Mississippi River connects teachers from ‘The Headwaters to the Delta’ despite COVID-19

Posted on 28 August 2020 by Tesha Christensen

The Virtual Mississippi River Institute blends online and hands-on outdoor learning

Last February, more than 30 educators from Minnesota and Louisiana were looking forward to a special river journey. They were making plans to come together on the banks of the Mississippi River in the Twin Cities for the 16th annual River Institute, an intensive, highly experiential learning event focused on America’s greatest waterway that is offered by Hamline University’s Center for Global Environmental Education (CGEE) in St. Paul.
Then the COVID-19 pandemic sent the teachers, along with their peers across America, scrambling for online learning resources and strategies to use for distance instruction. CGEE, drawing on the an extensive multimedia and video archive about the great river, quickly adapted the institute to a breakthrough hybrid format that combines online and hands-on experiences.
“We were uniquely positioned for doing a very quick pivot,” said Tracy Fredin, CGEE Executive Director. “We had content and pedagogical expertise, decades of experience in hands-on education as well as distance learning, plus a huge online media library. Out of COVID-19 chaos, we created a new model of professional development that celebrates and educates students about our most important river. And from the results, I’d say this is only the beginning.”
CGEE’s The Mighty Mississippi (http://electronic-field-trips.wyes.org/), an award-winning public television special about the Mississippi featuring student reporters, gave Institute participants a rich documentary introduction to the river from its headwaters to Gulf. This program was complemented by three of CGEE’s modular online multimedia learning programs about the Mississippi and its watershed: the wide-ranging Waters to the Sea® Mississippi River Adventure program (https://waterstothesea.org/mississippi/); Big River Journey Online (https://bigriverjourneyonline.org/), which focuses on the Mississippi River in the Twin Cities region and was developed in collaboration with the National Park Service; and Adopt a Drain Interactive (https://waterstothesea.org/AADInteractive/), which engages citizens and schools in reducing urban water pollution by keeping harmful debris and pollution out of storm drains.

“CGEE is an international leader in creating interactive educational resources that are free for educators everywhere to use, and many of them focus on the Mississippi River,” Fredin continued. “We have hours and hours of online activities about multiple subjects in our award-winning Waters to the Sea® programs about North American waterways.”
“Learning to use Waters to the Sea® is always an important part of the River Institute,” said Robinsdale School of Engineering and Arts Program Coordinator Cara Rieckenberg, who has led CGEE Rivers Institutes for nine years. “But by the end of the school year, everyone was tired of sitting in front of their computers all day. So, we created a virtual institute that used video conferencing for building community, presentations by content experts, and sharing among participants. Exploring CGEE’s online learning resources were balanced by several hours of outdoor, hands-on activities each day. This hybrid approach to distance learning really resonated with our 50 participants, who are excited to use the same strategy with their students this fall.”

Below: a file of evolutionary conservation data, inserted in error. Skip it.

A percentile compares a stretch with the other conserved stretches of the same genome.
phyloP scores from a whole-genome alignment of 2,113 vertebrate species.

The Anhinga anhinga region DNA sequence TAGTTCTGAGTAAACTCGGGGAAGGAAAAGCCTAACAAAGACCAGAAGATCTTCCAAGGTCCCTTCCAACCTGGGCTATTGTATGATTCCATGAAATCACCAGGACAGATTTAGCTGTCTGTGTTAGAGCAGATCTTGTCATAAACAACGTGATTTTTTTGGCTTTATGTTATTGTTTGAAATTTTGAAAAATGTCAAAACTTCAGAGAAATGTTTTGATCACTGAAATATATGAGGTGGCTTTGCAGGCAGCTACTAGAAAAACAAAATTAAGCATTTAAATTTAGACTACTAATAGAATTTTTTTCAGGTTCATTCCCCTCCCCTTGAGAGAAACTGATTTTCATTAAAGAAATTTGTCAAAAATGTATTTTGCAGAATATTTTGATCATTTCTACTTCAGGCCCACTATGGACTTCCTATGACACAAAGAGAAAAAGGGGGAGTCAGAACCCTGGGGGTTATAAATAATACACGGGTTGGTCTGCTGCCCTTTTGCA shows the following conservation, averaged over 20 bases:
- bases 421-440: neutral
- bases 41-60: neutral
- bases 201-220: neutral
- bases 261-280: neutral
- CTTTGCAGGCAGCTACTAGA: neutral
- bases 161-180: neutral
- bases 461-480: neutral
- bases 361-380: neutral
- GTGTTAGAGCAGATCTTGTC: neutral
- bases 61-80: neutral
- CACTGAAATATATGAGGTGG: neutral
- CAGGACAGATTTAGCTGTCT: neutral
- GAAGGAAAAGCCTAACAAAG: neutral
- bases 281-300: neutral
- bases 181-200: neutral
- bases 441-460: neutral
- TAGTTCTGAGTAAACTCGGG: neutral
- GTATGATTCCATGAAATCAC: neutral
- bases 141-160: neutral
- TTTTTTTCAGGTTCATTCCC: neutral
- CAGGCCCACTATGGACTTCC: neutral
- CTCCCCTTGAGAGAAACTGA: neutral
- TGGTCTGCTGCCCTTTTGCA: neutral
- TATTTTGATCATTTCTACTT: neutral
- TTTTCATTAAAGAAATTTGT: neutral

The successful hybrid River Institute program will be offered again this fall with a special focus on the Mississippi Delta region. It will be available to teachers nationwide at no cost.
“I will use the Waters to the Sea website with students – a lot. Our students do a Mississippi River Project each year and [the] web adventure touches on so many great topics. I’m planning to rewrite much of my curriculum in order to incorporate much of this,” said Katie Humason, middle school science teacher at Minnehaha Academy.
“Inquiry activities are possible! Connecting students to their actual environment is possible! There are lots of resources available if we’re willing to look!” remarked Anwatin Middle School science teacher Laura Kimball.
Educators were inspired by the connections they made with colleagues across the Mississippi’s enormous watershed, despite only interacting with each other via video conferencing.
When asked about the top take-aways she left the Institute with, Mill City Museum Education Curriculum Coordinator Wini Froelich said, “Students can handle a lot more depth and scaffolded activities digitally than I thought. CGEE is pretty amazing. The stories of the Mississippi are varied and vast. It is alright to have a narrow focus at one point but make sure to consider it as “One River” as well.”
“The collaboration with other teachers in Minnesota and Louisiana on this topic is an eye-opening experience,” said a New Orleans Middle School teacher. “As a teacher from Louisiana, I realized there is much more to the Mississippi River…[Our students] have not learned all about the watersheds and how precious the Mississippi really is from North to the South.”
“We’re excited about the impact that our new hybrid Institute had on educators,” Fredin said, “especially in a time when these skills and resources are more important than ever.”
In addition to Waters to the Sea® Mississippi River Adventure (https://waterstothesea.org/mississippi/), CGEE has an extensive archive of interactive, multimedia educational resources available for free online that span the country from Hawaii to Texas to Georgia to Minnesota (https://www.hamline.edu/education/cgee/youth-resources.html).